A few nights ago, I woke up with a lump in my throat and worry in my heart. In the middle of the night, during a fit of sleep, I checked my phone for the time, and there the headline read, “Russia has bombed Kyiv.”
Immediately, I flashed back to my childhood, memories of the Gulf War, when, as a 10-year-old child, I watched the evening news with my family seeing images of tanks and machine guns, and families fleeing for their lives. My own children, ages 6 and 10, would now have this memory of war as well.
As I wondered what I might say, I posted on Facebook, “How do you talk to your young children about war… in the present tense? (I know how to do this intellectually. It’s the heart to heart part that’s kept me up all night.) How do we explain a thirst for destruction, murder, greed, and power hungry leaders when my children ask, ‘but why?’”
My father-in-law reminded me in a comment that parents have been pondering this question since the beginning of time. Other friends shared in my sadness and broken heartedness. A few had some tips.
Here’s what I did say. “My loves, I need to talk to you about some news you’ll probably hear more about these coming days, and it’s really sad, but it’s also really important that we know about it and talk about it.” And I explained just a bit about the history of Russia and the USSR and the struggle over land and power, but what they wanted to talk about was the children. The Ukrainian children. “I hope they have a basement to hide in,” my six-year-old son said. “Because that’s what I would do if someone bombs us.”
My ten-year-old daughter wondered where the leaders were. Why couldn’t they work things out without fighting and killing? So we talked about the importance of who we choose as our leaders. The importance of learning how to solve problems in peaceful ways. Not just in big situations like this, but in everyday life situations. Thankful for their Montessori, peace based, education model and my own experience with Godly Play, I had some language to wonder with them about these things. Trusting their own wisdom and honoring their thoughts.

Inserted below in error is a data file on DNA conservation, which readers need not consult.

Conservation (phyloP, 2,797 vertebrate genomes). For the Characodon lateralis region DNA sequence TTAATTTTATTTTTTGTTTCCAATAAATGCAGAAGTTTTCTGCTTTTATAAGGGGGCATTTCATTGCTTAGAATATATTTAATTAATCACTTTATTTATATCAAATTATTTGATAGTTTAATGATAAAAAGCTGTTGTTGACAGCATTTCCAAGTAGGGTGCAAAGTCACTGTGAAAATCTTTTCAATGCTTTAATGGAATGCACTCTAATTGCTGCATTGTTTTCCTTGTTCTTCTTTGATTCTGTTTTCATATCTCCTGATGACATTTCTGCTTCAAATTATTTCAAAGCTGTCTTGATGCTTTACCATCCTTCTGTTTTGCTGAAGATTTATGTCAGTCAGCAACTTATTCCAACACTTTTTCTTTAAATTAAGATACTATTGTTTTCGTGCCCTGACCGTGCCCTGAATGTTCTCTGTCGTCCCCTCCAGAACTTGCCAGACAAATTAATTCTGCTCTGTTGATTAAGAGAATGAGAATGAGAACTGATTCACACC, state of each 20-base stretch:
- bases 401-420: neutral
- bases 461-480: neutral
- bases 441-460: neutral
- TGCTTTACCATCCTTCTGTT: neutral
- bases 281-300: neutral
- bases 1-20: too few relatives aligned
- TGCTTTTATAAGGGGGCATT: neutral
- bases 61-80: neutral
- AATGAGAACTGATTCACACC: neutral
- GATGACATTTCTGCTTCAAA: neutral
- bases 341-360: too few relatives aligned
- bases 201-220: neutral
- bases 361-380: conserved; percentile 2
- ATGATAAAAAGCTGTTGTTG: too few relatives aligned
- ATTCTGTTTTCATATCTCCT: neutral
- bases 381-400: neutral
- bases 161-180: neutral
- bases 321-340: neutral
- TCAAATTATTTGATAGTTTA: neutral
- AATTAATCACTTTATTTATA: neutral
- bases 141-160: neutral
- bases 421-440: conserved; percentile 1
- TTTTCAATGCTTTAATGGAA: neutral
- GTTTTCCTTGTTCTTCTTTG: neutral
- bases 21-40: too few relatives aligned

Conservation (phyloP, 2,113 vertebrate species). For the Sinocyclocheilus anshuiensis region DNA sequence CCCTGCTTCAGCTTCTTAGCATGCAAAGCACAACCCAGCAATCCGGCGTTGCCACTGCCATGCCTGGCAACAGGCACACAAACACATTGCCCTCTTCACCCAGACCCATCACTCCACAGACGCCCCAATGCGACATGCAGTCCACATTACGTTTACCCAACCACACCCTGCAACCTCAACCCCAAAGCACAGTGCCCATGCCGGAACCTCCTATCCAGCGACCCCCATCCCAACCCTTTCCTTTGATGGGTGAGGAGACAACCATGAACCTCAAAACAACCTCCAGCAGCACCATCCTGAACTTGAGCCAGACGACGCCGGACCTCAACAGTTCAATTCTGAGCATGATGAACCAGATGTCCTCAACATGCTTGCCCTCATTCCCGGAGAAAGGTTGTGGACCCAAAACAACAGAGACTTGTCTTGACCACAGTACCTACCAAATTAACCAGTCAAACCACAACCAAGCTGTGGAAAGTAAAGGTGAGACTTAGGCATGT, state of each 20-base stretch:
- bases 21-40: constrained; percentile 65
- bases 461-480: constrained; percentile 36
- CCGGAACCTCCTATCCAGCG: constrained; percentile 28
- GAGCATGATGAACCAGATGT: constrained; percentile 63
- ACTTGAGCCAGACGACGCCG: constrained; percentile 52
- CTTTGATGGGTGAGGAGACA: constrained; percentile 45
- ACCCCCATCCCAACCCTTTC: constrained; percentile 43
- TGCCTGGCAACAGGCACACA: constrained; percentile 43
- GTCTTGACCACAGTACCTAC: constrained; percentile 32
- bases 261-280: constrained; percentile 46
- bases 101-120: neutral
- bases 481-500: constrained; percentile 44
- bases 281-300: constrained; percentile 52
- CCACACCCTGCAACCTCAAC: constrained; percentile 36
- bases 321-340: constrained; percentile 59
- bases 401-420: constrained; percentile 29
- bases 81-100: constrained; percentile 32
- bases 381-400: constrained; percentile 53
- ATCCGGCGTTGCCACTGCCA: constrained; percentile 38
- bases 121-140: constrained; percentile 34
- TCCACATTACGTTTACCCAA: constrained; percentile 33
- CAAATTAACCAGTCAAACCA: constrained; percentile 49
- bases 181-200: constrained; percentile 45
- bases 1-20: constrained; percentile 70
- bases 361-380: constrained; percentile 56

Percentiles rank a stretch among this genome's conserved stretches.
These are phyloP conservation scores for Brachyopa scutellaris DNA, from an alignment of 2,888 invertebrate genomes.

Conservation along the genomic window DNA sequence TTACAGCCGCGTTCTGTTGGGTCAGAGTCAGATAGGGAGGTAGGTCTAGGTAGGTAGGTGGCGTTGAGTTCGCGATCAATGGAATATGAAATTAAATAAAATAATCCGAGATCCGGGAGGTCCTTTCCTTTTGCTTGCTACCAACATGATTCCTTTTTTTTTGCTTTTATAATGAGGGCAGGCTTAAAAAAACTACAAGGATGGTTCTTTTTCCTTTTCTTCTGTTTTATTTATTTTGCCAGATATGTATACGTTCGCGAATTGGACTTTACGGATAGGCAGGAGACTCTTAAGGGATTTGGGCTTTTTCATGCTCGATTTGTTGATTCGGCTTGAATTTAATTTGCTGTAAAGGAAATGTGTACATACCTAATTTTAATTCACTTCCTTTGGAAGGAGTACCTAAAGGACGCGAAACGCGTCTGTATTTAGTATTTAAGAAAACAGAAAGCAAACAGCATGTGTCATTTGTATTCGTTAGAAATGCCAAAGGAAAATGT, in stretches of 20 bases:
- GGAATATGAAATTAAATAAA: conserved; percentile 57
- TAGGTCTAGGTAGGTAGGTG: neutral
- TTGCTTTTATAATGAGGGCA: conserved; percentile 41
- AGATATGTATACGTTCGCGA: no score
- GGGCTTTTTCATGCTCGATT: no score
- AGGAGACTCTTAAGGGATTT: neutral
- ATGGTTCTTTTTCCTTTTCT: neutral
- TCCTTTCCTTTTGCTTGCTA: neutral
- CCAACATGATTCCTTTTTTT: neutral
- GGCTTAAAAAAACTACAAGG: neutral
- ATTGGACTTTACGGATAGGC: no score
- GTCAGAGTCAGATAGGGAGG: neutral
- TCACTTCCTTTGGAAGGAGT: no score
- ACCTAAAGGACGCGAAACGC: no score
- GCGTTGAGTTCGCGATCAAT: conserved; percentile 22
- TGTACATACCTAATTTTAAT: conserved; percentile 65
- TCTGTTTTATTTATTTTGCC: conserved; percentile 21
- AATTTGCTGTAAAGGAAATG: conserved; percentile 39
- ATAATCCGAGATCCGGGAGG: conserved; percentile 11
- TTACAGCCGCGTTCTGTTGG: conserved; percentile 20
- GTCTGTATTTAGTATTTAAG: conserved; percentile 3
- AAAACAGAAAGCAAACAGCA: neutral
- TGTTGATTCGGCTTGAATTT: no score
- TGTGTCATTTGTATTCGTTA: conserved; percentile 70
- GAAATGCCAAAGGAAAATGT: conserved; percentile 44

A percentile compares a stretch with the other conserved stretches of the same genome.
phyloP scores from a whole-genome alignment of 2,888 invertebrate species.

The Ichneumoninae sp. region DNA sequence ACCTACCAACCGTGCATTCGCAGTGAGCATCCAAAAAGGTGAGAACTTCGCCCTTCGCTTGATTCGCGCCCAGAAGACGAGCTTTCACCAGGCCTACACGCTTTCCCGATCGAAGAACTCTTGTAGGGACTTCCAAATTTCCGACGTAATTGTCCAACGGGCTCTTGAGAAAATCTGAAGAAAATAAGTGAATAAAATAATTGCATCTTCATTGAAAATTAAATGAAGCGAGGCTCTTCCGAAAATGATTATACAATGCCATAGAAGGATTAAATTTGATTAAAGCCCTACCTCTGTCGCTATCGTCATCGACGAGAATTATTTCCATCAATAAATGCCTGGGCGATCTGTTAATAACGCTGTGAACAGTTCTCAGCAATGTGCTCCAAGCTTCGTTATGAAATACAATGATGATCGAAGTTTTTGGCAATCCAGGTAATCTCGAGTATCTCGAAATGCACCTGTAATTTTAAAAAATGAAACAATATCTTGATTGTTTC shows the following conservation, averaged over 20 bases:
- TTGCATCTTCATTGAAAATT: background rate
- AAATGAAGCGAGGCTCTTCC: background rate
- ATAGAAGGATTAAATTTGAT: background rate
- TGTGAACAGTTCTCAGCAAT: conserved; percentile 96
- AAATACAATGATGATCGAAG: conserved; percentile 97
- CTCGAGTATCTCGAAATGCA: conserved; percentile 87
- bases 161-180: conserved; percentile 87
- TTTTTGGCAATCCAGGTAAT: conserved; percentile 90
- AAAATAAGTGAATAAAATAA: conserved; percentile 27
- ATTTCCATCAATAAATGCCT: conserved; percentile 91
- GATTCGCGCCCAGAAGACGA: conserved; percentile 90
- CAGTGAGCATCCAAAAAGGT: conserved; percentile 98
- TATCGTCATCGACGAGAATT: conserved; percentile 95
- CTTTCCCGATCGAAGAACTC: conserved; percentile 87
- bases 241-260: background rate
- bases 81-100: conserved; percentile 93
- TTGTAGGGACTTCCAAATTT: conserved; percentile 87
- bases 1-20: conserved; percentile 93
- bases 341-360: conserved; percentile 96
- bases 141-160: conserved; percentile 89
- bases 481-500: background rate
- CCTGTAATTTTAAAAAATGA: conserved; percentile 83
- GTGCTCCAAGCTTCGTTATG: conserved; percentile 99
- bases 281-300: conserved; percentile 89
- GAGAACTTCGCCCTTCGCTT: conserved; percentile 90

Later that morning, as my daughter and I were driving to her orthodontist appointment to tighten up her braces, she said, “Ugh, I always have to sit and wait in that chair for such a long time to be seen. It’s so boring.” And I wondered with her about spending that quiet time praying for peace. (I’m not going to pretend that she didn’t roll her eyes a bit.) Afterwards, as I dropped her back at school, she said “You know mom, I don’t know if I really prayed, but I did look out the window and think about those kids.”
Our world is so broken. People are hurting everywhere we look. And we can’t help but ask that age-old question, “Why, God?”
As we got ready for bed that evening, the last thing we talked about were the choices we make. And I repeated to my kids the words my mom and dad (God rest their souls) said to me and my brothers all those years ago. “We have choices every day about how we treat people. The language we use. The jokes we laugh at. The way we include or ignore people. The times we choose to stay angry and mad, or the ways we work to forgive and show love.”
I cannot fix this world for my sweet babies, but I can make sure they know their own place in working for peace. And I have to trust them in that.
[Image Credit: Public Domain via publicdomainvectors.org]